But it might add on to the charges and I cannot guarantee that it will work”.
What do you mean “if I want”?
I was actually looking for a more affirmative voice to TELL ME what is the next step I should take.
Why that is the preferred choice and what I should expect.
Perhaps she did throw in some information about the surgery and gave some advice.
But all I took home from the conversation was money, money, money.
How much it is going to cost me if she were to attempt this,
how much it is if I want her to do it now,
how much I can save if I were to delay the treatments until the next morning when
all the clinics are open for business.
She told me that if we want Boo to have her eyeball removed, she will have to wait until past midnight
because she is the only vet on shift now and she cannot risk being engaged in a surgery
and being unable to attend to another “bigger emergency” like a hit-and-run
should there be one halfway through the surgery.
SERIOUSLY! WHAT THE FUCK!
I think I was so shaken that I forgot how to be angry.
We called another clinic in Balestier and they responded instantly,
requested for us to bring Boo over and get the current vet to fax over details
about what they have given Boo so far (WHICH IS NOTHING AT THAT POINT OF TIME!)
Before leaving the first vet, we asked them to give Boo a shot of painkiller to stop her pain.
And till today, I still cannot understand why the first vet did not at least give her something to stop her pain.
She kept waiting for me to “give permission” but did not give any sound advice on what should be done first.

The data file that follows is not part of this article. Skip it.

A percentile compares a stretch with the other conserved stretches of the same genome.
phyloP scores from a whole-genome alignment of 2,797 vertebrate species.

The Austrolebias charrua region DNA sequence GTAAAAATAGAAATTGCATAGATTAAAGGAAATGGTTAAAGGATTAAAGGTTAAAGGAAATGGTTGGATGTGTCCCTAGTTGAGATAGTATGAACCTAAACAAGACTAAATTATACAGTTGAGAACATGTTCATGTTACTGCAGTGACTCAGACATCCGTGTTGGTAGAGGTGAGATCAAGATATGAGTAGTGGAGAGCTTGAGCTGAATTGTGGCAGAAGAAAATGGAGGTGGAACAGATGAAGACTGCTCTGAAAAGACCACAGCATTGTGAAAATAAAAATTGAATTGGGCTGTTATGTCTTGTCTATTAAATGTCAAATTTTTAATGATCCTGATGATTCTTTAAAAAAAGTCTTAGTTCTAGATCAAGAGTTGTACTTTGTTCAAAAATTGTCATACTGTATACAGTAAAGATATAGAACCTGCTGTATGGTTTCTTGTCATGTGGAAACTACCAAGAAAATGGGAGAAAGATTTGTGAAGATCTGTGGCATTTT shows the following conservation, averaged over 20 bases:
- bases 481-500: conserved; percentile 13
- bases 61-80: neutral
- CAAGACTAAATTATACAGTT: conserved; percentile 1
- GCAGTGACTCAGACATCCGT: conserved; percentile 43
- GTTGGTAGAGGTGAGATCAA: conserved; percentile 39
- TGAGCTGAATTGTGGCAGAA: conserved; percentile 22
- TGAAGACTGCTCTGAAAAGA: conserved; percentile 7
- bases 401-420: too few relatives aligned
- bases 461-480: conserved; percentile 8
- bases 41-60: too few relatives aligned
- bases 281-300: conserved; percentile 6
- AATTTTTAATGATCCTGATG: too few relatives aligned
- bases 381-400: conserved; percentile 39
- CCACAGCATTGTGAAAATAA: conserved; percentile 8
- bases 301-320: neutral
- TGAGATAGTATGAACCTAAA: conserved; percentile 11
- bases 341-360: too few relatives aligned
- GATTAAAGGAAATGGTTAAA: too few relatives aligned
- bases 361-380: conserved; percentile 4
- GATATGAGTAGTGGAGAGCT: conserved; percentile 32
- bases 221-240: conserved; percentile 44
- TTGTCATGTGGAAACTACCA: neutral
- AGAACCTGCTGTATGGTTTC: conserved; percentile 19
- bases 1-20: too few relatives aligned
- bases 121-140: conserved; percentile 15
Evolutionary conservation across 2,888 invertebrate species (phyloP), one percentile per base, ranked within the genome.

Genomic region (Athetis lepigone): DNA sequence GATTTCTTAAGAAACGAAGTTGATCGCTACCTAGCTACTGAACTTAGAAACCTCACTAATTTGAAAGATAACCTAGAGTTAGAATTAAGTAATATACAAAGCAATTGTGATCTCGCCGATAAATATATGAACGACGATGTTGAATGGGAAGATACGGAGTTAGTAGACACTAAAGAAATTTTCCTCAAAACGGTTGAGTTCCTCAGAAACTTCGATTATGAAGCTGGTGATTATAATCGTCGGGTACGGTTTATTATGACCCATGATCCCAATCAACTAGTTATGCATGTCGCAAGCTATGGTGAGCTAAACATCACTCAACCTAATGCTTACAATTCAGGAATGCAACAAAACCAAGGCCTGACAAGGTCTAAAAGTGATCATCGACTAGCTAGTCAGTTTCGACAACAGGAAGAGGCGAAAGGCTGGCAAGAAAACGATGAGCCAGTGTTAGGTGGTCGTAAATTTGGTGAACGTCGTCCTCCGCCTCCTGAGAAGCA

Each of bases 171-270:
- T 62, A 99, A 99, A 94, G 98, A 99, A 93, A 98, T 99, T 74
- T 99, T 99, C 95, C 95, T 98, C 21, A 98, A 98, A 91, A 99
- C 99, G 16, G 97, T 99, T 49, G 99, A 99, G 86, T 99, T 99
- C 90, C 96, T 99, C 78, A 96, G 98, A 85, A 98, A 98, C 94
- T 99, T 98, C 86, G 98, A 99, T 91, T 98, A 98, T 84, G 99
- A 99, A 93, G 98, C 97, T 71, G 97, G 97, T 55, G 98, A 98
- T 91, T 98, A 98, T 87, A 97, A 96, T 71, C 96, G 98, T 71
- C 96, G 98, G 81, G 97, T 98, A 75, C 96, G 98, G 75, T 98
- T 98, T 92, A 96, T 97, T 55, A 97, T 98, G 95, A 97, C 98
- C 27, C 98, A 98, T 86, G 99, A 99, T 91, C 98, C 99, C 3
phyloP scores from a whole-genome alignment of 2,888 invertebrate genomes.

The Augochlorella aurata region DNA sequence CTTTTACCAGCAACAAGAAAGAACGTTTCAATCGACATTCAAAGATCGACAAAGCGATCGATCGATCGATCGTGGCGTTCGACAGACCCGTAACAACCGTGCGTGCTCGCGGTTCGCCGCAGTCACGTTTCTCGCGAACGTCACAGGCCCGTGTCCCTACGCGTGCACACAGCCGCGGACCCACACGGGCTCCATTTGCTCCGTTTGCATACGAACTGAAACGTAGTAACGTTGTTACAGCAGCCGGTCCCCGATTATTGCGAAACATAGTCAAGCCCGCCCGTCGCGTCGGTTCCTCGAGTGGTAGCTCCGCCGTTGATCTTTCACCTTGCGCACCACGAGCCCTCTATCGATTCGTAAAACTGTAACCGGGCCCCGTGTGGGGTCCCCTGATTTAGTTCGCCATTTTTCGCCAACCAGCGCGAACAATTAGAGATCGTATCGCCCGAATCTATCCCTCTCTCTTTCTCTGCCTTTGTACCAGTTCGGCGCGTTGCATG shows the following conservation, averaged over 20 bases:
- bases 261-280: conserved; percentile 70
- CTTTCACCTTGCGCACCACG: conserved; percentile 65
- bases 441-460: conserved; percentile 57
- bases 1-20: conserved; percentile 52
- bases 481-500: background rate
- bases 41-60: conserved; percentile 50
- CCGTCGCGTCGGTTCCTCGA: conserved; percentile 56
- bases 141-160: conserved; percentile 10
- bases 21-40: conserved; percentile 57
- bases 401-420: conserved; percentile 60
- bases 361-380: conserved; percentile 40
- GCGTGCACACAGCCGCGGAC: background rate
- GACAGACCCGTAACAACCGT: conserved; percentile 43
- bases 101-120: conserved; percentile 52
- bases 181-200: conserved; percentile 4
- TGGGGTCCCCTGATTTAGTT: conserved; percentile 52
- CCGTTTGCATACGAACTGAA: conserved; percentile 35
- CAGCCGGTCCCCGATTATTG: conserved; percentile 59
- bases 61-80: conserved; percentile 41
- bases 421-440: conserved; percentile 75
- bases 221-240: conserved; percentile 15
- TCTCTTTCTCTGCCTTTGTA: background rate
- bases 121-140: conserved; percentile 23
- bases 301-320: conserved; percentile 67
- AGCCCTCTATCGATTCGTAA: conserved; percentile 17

It is to much disbelief that she actually wanted me to let Boo wait till past midnight for the surgery.
At the second vet, the experience for me was entirely different.
They immediately took Boo and put her no drip, constantly moisten her eye in case
the vet could still do something to save it.
Sadly, I could see that her eye is already badly bruised by the time we arrived at the second clinic.
The bad eyeball appeared black and the areas around the eye even more badly discoloured.
The vet told me that he do not advise even attempting to put the eye back because
the eye came out too much and it will be a difficult procedure,
and because of the eye being out for quite a period of time, the risk of an infection is higher.
Getting an infection is even more deadly since the eyes are so near to the brain.
And I do know that her eye is already dead and putting it back will make no difference to Maliboo.
I left Boo in the vet’s care and left the clinic with a heavy heart.
The next time I heard about Boo was from an ex-school mate who is now a vet in that same clinic at 4am via Facebook.
I was so relieved to hear that Boo is doing fine and eating already.
The Facebook message from my acquaintance in school really did settle me emotionally.
Thank you Claire for taking the effort to let me know that Boo is fine.
This is the picture Claire sent me at 4am that night.
– – –
It will take Boo 14 days until her stitches can be removed.
We also took the opportunity to sterilise her because I don’t want her to go through
another surgery again after she gets better.
She broke everybody’s heart and it is hard not to shed a tear when you see her.
But she is so courageous and fearless, still friendly and still wags her tail when she sees a familiar face,
still tries to bark when a stranger enters the house.
This is Boo 2, 3 days after the surgery.
Recovery is going to be hard on her, having to be in the cone of shame all day all night.
Thankfully we have painkillers to keep her pain in control.
But I can imagine how the itching from the healing of the wounds is going to annoy her.
This is her 5 days after the surgery.
The bruising went away quite a bit.
And a week after that fateful day. Her fur has grown back quite a bit. But she still hates the cone.
Get well soon and be up and running, chasing birds and playing fetch again.
I will be here for you to guide you along whenever you need help.
I love you!
And if you have a Shih Tzu or any other brachycephalic dogs,
please be gentle with them and don’t let the same heartbreaking thing happen to your fur kid. 😦
Use a harness instead of a collar during walks.